The printer should also be considered when choosing a color space, as this can have a big influence on whether the extra colors are utilized. Most mid-range printer companies provide a downloadable color profile for their printer. This color profile can help you achieve similar conclusions to those visible in the above analysis.


Since the Adobe RGB 1998 working space clearly provides more colors to work with, why not just use it in every situation? Another factor to consider is how each working space influences the distribution of your image's bit depth. Color spaces with larger gamuts "stretch" the bits over a broader region of colors, whereas smaller gamuts concentrate these bits within a narrow region. Consider the following green "color spaces" on a line:

Large Gamut

Small Gamut

If our image contained only shades of green in the small gamut color space, then we would be wasting bits by allocating them to encode colors outside the small gamut:

Large Gamut (limited bit depth)

Small Gamut (fewer unique colors)
Small Gamut
(if all bits had been concentrated within the smaller gamut)

A similar concentration of bit depth occurs with sRGB versus Adobe RGB 1998, except in three dimensions, and not quite as dramatic as demonstrated above. Adobe RGB 1998 occupies roughly 40% more volume than sRGB, so you are only utilizing 70% of your bit depth if the colors in Adobe RGB 1998 are unnecessary (for evenly spaced bits). On the other hand, you may have plenty of "spare" bits if you are using a 16-bit image, and so any reduction due to your choice of working space might be negligible.


My advice is to know which colors your image uses, and whether these can benefit from the additional colors afforded by Adobe RGB 1998. Ask yourself: do you really need the richer cyan-green midtones, orange-magenta highlights, or green shadows? Will these colors also be visible in the final print? Will these differences even be noticeable? If you've answered "no" to any of these questions, then you would be better served using sRGB. sRGB will make the most of your bit depth because it allocates more bits to encoding the colors present in your image. In addition, sRGB can simplify your workflow since this color space is also used for displaying images on the internet.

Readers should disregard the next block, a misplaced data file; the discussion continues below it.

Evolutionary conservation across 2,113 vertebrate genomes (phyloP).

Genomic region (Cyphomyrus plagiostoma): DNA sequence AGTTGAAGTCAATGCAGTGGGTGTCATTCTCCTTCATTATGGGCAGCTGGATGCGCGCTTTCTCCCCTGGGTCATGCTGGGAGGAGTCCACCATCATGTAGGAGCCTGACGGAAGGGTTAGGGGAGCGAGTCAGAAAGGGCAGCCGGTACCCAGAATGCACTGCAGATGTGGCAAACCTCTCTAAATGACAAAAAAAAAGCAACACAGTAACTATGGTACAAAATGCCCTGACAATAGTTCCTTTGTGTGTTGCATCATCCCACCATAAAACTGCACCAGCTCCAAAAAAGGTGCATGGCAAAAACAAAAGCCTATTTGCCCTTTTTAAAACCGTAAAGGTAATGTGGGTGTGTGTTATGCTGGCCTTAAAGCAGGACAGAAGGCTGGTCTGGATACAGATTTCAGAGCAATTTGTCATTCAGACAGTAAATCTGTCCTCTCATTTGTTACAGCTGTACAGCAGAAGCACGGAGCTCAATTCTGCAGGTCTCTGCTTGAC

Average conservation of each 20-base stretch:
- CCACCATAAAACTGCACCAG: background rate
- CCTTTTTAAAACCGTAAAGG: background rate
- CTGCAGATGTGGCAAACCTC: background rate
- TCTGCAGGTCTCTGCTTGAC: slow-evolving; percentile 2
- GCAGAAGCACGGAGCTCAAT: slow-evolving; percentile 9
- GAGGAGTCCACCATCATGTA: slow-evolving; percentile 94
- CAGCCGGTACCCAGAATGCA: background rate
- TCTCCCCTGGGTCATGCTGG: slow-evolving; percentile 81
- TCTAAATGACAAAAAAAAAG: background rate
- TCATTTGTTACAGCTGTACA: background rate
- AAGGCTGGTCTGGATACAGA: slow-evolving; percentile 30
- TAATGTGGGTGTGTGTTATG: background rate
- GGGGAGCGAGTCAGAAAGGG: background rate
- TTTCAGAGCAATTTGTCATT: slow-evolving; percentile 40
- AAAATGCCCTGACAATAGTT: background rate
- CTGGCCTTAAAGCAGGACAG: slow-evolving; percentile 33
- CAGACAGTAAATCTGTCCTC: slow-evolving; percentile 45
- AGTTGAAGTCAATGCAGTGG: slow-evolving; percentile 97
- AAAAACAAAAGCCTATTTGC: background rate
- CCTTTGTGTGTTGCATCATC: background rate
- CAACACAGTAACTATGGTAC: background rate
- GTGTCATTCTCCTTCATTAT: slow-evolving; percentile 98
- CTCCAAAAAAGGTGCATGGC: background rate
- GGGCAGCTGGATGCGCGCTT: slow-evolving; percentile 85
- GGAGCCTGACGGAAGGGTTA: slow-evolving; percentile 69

What if you desire a speedy workflow, and do not wish to decide on your working space using a case-by-case method? My advice is to use Adobe RGB 1998 if you normally work with 16-bit images, and sRGB if you normally work with 8-bit images. Even if you may not always use the extra colors, you never want to eliminate them as a possibility for those images which require them.


Adobe RGB 1998 clearly has a larger gamut than sRGB, but by how much? Although Adobe RGB is often depicted has having richer greens, this can be misleading, and results mainly from the use of the CIE xyz reference space. Consider the following comparison:

CIE xy
Exaggerates difference in greens
CIE u'v'
Closer to the eye's perceived difference
sRGB IEC61966-2.1 (in white) vs. Adobe RGB 1998 (in black)

When the two are compared using the CIE u'v' reference space, the advantage in greens becomes less apparent. In addition, the diagram on the right now shows Adobe RGB 1998 having similar advantages in both the cyans and greens — better representing the relative advantage we might perceive with our eyes. Care should be taken to also consider the influence of a reference space when drawing conclusions from any color space comparison diagram.